In a previous article, I wrote about Metasearch as being one fantastic engine for finding hidden writing jobs on the web.
Well, Metasearch is dead. God bless the departed king. God save the new monarchs. The most meritorious successors, it seems to me, are the following…
I have been freelancing for over 20 years and I can best describe my love affair with writing as feast or famine. Freelancing provides me with the opportunities to explore the subjects I am most passionate about: women’s and family matters, education issues and the arts. The pay is steady and a nice supplement to my income as a part-time teacher.
Want to work “smarter, not harder” this year? Strategic guest posting is the ticket! In fact, Leo Babauta, mega-successful blogger, author, and creator of Zen Habits, (with more than 200,000 subscribers), states in an interview: “Guest posting is by far the best way to grow an audience.”
I dropped out of school, went back several times, and after a series of jobs and “careers,” which resulted in an extensive collection of hairnets and nametags, I finally got serious about being a writer, and figured out the first obstacle to working at home full time: money.
I know you are a busy lady, but since you are the professional in this field, I wondered what the best selling/most sought after books are? What length book and subject would be the best to write? I want to cater to the latest readers’ interests if possible. Thanks for any suggestions.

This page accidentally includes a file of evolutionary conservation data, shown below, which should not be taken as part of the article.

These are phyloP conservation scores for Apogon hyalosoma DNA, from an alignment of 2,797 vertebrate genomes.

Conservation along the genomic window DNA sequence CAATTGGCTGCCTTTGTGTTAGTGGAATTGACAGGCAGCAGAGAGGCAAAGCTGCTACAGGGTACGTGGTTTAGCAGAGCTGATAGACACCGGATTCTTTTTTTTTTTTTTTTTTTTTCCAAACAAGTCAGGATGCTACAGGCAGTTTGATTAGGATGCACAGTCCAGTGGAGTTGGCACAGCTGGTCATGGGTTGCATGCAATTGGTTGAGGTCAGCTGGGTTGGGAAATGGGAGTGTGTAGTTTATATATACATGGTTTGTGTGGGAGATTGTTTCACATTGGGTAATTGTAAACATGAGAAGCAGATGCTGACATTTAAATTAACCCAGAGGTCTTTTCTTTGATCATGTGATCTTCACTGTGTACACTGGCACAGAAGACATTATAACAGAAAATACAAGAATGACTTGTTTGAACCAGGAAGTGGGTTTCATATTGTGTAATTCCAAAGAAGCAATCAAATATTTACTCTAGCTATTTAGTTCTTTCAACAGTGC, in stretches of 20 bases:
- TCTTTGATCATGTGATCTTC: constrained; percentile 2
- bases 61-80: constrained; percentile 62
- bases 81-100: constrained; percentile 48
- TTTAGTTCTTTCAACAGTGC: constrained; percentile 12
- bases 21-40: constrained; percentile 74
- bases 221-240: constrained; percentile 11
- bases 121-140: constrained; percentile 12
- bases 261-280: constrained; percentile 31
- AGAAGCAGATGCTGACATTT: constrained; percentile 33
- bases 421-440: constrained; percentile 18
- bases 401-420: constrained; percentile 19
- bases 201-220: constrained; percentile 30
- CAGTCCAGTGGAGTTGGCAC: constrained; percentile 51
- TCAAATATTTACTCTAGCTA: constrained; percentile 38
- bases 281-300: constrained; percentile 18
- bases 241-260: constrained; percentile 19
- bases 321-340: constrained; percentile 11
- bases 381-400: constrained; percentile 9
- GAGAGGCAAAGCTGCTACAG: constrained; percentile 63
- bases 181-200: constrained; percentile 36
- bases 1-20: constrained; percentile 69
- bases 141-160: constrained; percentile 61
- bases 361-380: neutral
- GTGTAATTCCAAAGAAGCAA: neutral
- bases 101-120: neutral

Being a freelance writer is not an easy job. You have to be your own personal manager, your own bookkeeper, your own publicist, the one who promotes your work, and, of course, a writer. However, this is the easy part when your clients are 12 flying hours away and you have to make everyone feel satisfied – including yourself.
When I was first offered a blog ghostwriting gig by Jim, a director of something-or-other for a tech company, it would’ve been putting it nicely to say I was underwhelmed. Via LinkedIn message, I was offered the chance to connect about a writing assignment. The lead seemed so low qualified that it was not until Jim messaged me again that I replied with (admittedly faked) interest.
Amazing commission: Write five short science fiction pieces on specific themes for a corporate brainstorming/innovation event. The catch: all five stories required in a month.
I decided to reverse direction and dig up hidden jobs.